Another alloy which was determined to have a satisfactory combination of properties consists essentially of from about 94.94 weight percent to about 98.99 weight percent iron, from about 0.6 weight percent to about 1 weight percent carbon, from about 0.1 weight percent to about 1 weight percent silicon, from about 0.1 weight percent to about 1.2 weight percent manganese, from about 0.1 weight percent to about 0.8 weight percent chromium, from about 0.05 weight percent to about 0.5 weight percent vanadium, from about 0.01 weight percent to about 0.06 weight percent niobium, and from about 0.05 weight percent to about 0.5 weight percent cobalt. This alloy preferably consists essentially of from about 97.16 weight percent to about 98.38 weight percent iron, from about 0.7 weight percent to about 0.8 weight percent carbon, from about 0.1 weight percent to about 0.3 weight percent silicon, from about 0.4 weight percent to about 0.8 weight percent manganese, from about 0.2 weight percent to about 0.5 weight percent chromium, from about 0.1 weight percent to about 0.2 weight percent vanadium, from about 0.02 weight percent to about 0.04 weight percent niobium and from about 0.1 weight percent to about 0.2 weight percent cobalt.

Another alloy which was determined to have a satisfactory combination of properties consists essentially of from about 94 to about 99.29 weight percent iron, from about 0.4 weight percent to about 1 weight percent carbon, from about 0.1 weight percent to about 1 weight percent silicon, from about 0.1 weight percent to about 1.2 weight percent manganese, from about 0.05 weight percent to about 0.5 weight percent vanadium, from about 0.05 weight percent to about 0.5 weight percent molybdenum, and from about 0.01 weight percent to about 0.06 weight percent niobium. This alloy preferably consists from about 97.76 weight percent to about 98.68 weight percent iron, from about 0.6 weight percent to about 0.7 weight percent carbon, from about 0.1 weight percent to about 0.3 weight percent silicon, from about 0.4 weight percent to about 0.8 weight percent manganese, from about 0.1 weight percent to about 0.2 weight percent vanadium, from about 0.1 weight percent to about 0.2 weight percent molybdenum, and from about 0.02 weight percent to about 0.04 weight percent niobium.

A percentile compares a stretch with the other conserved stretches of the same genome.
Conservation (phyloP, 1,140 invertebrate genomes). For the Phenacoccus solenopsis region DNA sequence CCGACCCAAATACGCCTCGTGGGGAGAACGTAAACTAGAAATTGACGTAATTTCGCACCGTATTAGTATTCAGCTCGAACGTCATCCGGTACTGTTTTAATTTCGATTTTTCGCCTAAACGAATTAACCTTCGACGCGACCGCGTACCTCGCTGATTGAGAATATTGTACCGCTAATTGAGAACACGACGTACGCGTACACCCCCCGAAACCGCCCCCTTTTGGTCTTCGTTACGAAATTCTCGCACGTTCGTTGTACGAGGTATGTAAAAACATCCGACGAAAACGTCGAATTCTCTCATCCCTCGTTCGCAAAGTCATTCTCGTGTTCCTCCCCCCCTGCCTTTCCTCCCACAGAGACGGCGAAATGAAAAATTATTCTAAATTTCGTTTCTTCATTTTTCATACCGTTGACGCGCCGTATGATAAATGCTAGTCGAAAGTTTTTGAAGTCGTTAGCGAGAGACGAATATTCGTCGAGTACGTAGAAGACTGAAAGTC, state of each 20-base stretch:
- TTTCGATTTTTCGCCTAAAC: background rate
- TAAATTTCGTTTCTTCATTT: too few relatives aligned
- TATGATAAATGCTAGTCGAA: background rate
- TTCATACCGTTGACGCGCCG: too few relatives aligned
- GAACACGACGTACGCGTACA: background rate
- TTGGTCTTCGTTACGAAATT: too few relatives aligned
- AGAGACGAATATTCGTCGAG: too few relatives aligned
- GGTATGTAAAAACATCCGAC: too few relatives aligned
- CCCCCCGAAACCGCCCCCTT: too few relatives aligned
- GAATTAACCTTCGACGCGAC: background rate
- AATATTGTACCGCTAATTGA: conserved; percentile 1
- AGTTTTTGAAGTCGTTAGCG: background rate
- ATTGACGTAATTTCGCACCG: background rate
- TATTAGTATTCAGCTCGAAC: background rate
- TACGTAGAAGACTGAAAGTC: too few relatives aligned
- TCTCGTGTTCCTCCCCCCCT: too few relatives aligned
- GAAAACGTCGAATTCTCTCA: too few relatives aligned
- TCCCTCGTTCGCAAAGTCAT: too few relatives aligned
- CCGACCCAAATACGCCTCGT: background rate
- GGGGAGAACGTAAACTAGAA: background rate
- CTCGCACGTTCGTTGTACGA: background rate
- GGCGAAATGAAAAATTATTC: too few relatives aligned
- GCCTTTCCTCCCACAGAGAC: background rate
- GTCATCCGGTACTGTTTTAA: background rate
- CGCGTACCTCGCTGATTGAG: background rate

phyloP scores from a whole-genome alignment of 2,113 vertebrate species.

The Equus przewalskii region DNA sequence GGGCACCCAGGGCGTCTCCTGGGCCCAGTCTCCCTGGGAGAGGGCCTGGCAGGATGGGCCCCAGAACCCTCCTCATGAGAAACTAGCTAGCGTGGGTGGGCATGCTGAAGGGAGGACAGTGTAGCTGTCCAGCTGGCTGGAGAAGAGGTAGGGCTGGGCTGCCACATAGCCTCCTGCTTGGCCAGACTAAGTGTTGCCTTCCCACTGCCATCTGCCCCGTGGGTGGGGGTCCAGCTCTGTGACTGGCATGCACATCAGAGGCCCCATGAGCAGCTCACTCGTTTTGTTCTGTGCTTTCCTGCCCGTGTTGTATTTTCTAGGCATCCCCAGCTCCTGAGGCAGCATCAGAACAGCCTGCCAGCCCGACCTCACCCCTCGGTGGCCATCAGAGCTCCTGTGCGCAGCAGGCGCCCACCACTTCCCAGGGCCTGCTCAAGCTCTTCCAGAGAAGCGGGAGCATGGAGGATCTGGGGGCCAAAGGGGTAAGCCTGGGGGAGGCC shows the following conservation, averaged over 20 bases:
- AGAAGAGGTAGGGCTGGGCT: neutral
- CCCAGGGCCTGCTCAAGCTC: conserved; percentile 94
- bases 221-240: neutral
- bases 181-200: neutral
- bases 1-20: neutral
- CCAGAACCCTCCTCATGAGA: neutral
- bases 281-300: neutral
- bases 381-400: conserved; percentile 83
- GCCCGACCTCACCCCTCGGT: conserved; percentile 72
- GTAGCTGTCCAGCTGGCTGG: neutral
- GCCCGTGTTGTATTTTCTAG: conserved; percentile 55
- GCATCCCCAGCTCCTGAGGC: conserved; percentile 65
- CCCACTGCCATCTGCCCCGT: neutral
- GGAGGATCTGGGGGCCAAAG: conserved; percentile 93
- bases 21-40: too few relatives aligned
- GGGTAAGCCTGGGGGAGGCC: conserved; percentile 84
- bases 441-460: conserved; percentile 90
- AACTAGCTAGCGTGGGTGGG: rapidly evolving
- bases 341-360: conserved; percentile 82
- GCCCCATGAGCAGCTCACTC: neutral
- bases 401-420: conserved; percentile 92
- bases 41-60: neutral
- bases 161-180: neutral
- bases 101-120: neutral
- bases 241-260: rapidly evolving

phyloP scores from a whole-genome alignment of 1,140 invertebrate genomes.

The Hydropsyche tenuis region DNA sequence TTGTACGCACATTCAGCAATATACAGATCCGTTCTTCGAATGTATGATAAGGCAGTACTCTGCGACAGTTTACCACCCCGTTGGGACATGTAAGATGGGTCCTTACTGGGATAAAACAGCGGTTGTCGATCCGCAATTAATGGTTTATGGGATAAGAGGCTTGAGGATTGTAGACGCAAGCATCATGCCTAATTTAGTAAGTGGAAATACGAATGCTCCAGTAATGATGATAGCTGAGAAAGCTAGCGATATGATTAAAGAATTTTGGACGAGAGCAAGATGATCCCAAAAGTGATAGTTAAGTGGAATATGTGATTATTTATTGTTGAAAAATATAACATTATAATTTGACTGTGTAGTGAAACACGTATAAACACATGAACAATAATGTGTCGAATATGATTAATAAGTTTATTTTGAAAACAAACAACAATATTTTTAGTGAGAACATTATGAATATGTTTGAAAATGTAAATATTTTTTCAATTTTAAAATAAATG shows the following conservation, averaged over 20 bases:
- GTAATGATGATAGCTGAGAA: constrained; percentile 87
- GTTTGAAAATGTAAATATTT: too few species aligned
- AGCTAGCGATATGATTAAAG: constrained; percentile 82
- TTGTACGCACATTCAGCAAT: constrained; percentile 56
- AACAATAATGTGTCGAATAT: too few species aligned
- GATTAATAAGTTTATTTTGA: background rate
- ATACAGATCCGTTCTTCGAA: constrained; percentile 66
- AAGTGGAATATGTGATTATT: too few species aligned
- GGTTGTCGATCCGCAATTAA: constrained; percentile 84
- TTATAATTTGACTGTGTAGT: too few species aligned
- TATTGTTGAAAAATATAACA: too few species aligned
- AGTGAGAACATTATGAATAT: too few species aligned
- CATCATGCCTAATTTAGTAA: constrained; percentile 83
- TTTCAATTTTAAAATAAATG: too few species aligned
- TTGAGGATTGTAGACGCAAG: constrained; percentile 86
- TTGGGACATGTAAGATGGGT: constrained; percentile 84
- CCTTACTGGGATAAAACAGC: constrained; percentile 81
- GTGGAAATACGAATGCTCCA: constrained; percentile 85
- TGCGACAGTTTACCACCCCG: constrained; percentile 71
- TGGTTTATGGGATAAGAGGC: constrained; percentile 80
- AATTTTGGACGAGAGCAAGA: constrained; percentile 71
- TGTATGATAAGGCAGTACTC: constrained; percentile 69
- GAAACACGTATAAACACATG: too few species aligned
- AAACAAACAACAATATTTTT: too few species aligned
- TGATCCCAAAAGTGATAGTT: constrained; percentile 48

A further alloy which was determined to have a satisfactory combination of properties consists essentially of from about 95.74 weight percent to about 99.09 weight percent iron, from about 0.6 weight percent to about 1 weight percent carbon, from about 0.1 weight percent to about 1 weight percent silicon, from about 0.1 weight percent to about 1.2 weight percent manganese, from about 0.01 weight percent to about 0.06 weight percent niobium, from about 0.05 weight percent to about 0.5 weight percent molybdenum, and from about 0.05 weight percent to about 0.5 weight percent cobalt. This alloy preferably consists essentially of from about 97.26 weight percent to about 98.38 weight percent iron, from about 0.7 weight percent to about 0.8 weight percent carbon, from about 0.3 weight percent to about 0.7 weight percent silicon, from about 0.4 weight percent to about 0.8 weight percent manganese, from about 0.02 weight percent to about 0.04 weight percent niobium, from about 0.1 weight percent to about 0.2 weight percent molybdenum, and from about 0.1 weight percent to about 0.2 weight percent cobalt.

Rods having a diameter of about 5 mm to about 6 mm which are comprised of the steel alloys of this invention can be manufactured into steel filaments which can be used in reinforcing elements for rubber products. Such steel rods are typically cold drawn to a diameter which is within the range of about 2.8 mm to about 3.5 mm. For instance, a rod having a diameter of about 5.5 mm can be cold drawn to a wire having a diameter of about 3.2 mm. This cold drawing procedure increases the strength and hardness of the metal.